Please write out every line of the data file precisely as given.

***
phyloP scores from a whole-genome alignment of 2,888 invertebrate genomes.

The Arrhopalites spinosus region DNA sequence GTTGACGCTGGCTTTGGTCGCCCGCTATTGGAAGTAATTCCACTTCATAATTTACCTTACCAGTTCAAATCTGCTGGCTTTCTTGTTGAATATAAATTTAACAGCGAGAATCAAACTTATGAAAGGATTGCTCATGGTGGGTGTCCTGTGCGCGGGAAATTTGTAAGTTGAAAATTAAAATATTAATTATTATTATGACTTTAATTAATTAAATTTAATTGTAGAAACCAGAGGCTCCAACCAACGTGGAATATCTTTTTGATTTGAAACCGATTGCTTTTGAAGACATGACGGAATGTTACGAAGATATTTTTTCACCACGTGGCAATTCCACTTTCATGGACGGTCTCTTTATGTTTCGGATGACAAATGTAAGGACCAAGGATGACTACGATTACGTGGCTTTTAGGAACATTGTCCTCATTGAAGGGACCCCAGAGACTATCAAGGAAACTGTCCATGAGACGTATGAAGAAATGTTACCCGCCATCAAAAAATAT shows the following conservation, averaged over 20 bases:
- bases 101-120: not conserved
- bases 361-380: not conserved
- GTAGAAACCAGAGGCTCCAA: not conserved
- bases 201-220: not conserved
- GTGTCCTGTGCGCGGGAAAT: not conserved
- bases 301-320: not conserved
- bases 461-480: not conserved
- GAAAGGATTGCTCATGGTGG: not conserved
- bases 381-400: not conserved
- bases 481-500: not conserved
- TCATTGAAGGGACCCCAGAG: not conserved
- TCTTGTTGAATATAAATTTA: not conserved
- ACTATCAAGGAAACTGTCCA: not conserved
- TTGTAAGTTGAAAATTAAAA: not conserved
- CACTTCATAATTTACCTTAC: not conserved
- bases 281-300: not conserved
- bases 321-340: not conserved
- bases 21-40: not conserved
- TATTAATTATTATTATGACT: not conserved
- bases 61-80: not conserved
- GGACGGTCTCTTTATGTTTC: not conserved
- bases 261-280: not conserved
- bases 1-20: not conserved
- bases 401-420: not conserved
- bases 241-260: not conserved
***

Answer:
phyloP scores from a whole-genome alignment of 2,888 invertebrate genomes.

The Arrhopalites spinosus region DNA sequence GTTGACGCTGGCTTTGGTCGCCCGCTATTGGAAGTAATTCCACTTCATAATTTACCTTACCAGTTCAAATCTGCTGGCTTTCTTGTTGAATATAAATTTAACAGCGAGAATCAAACTTATGAAAGGATTGCTCATGGTGGGTGTCCTGTGCGCGGGAAATTTGTAAGTTGAAAATTAAAATATTAATTATTATTATGACTTTAATTAATTAAATTTAATTGTAGAAACCAGAGGCTCCAACCAACGTGGAATATCTTTTTGATTTGAAACCGATTGCTTTTGAAGACATGACGGAATGTTACGAAGATATTTTTTCACCACGTGGCAATTCCACTTTCATGGACGGTCTCTTTATGTTTCGGATGACAAATGTAAGGACCAAGGATGACTACGATTACGTGGCTTTTAGGAACATTGTCCTCATTGAAGGGACCCCAGAGACTATCAAGGAAACTGTCCATGAGACGTATGAAGAAATGTTACCCGCCATCAAAAAATAT shows the following conservation, averaged over 20 bases:
- bases 101-120: not conserved
- bases 361-380: not conserved
- GTAGAAACCAGAGGCTCCAA: not conserved
- bases 201-220: not conserved
- GTGTCCTGTGCGCGGGAAAT: not conserved
- bases 301-320: not conserved
- bases 461-480: not conserved
- GAAAGGATTGCTCATGGTGG: not conserved
- bases 381-400: not conserved
- bases 481-500: not conserved
- TCATTGAAGGGACCCCAGAG: not conserved
- TCTTGTTGAATATAAATTTA: not conserved
- ACTATCAAGGAAACTGTCCA: not conserved
- TTGTAAGTTGAAAATTAAAA: not conserved
- CACTTCATAATTTACCTTAC: not conserved
- bases 281-300: not conserved
- bases 321-340: not conserved
- bases 21-40: not conserved
- TATTAATTATTATTATGACT: not conserved
- bases 61-80: not conserved
- GGACGGTCTCTTTATGTTTC: not conserved
- bases 261-280: not conserved
- bases 1-20: not conserved
- bases 401-420: not conserved
- bases 241-260: not conserved